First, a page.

Here is his letter:
The rich will bear the burden
The Fabian Society report on the impact of spending cuts ("Osborne's budget cuts 'will hit Britain's poorest families six times harder than the richest'", News) failed to take into account both our stated priorities for the spending review and our record from only a short time in office.
This budget is progressive because the burden falls most heavily on the wealthier in our society. We will lift almost a million of the lowest-paid workers out of income tax, relink the state pension to earnings, increase child tax credits for the most vulnerable and we have ensured child poverty will not increase. The next stage in the process is the spending review. We have already promised to increase health spending in real terms every year of the parliament. We will pay particular attention to the services relied on by the most vulnerable in our society and on those regions heavily dependent on the public sector.
The Treasury London SW1
I would contest several of the claims which Alexander makes:
"The Fabian Society report on the impact of spending cuts failed to take into account both our stated priorities for the spending review and our record from only a short time in office".
Both of these points are erroneous.
The research does begin from the modelling of the distributional analysis of the budget's tax and benefits changes, and then includes in the model the decision taken on the scale of additional spending cuts overall which was set out in the budget. (This is precisely the "record from only a short time in office").
It does so by including in the analysis the firm commitments the government has made, specifically the ring-fencing of health and international development (which are the specific "stated priorities for the spending review" we have to date in sufficient detail to model).
The Fabian Society will produce further distributional analysis of the decisions which the government takes. The initial analysis offers a "baseline" taking account of ring-fenced areas, showing the impact of cuts if shared across other areas.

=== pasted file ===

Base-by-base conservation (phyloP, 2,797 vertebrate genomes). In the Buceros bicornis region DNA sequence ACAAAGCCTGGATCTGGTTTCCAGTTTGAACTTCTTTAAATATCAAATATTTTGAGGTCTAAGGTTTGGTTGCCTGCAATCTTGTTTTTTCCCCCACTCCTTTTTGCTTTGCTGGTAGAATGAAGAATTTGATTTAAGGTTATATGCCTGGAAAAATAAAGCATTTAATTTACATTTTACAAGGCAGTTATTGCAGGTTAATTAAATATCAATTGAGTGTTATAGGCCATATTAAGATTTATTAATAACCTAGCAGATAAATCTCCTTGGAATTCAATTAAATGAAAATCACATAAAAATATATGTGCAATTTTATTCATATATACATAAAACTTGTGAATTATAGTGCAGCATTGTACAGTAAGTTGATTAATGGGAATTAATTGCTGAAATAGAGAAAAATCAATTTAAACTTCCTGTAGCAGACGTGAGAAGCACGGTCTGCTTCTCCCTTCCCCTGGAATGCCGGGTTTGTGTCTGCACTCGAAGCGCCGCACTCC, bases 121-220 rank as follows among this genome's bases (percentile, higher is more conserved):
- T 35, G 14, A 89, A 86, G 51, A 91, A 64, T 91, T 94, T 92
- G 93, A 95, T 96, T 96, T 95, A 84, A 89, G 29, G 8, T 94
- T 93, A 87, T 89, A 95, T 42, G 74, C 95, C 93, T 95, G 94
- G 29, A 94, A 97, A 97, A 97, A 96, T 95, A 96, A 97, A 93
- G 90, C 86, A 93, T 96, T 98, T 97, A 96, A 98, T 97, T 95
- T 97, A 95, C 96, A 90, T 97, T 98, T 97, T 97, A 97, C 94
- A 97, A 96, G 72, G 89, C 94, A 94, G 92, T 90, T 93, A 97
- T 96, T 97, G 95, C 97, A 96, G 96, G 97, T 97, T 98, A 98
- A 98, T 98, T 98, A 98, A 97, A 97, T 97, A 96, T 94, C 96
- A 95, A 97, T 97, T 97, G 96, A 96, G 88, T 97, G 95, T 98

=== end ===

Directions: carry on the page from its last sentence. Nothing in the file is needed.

"This budget is progressive because the burden falls most heavily on the wealthier in our society".
That is certainly contested, and the broad consensus of non-aligned opinion appears to be against Alexander's continued claim this was a "progressive" budget. The new decisions taken by the Coalition were regressive, as the Institute of Fiscal Studies has shown: the burden falling more heavily on the poorest than the affluent. Alexander's claim relies on policies inherited from Alastair Darling, but the Coalition's further choices did not then emulate that progressivity but were, in fact, regressive.
The £3.7 billion income tax cut was outweighed for poorer households by the VAT rise: the poorest 40% lose much more on VAT than they gain on the income tax threshold change.
The decision on child poverty is welcome, and was needed to avoid a net regressive effect of all measures (including Darling's), though leaves the Coalition needing to do more given it has said it is committed to meeting targets to halve and end child poverty.
"The next process is the spending review ... We have already promised to increase health spending in real terms every year of the parliament. We will pay particular attention to the services relied on by the most vulnerable in our society and on those regions heavily dependent on the public sector".
The Fabian Society will produce analysis of the spending round decisions.
The decision to go for much deeper and faster spending cuts than the Liberal Democrats envisaged will make the distributional pledge much harder to keep. (Nick Clegg has previously (rather risibly) complained that the IFS do not include decisions the government has not taken. However, in this case, the government is also advantaged because briefings about much deeper spending cuts are not yet shown in the analysis either).
If the government disagrees with our analysis, the best way to respond would be to report transparently on the distributional impact of its public spending changes, both across the board and by department, at the time of the spending review. With the government having made so much of its willingness to produce such analysis of the taxation changes in the budget, Alexander should surely be willing to do this. It would be essential to prove that his promise - repeated again in today's letter - that "progressive austerity" and cuts will not hit the poor harder has been met.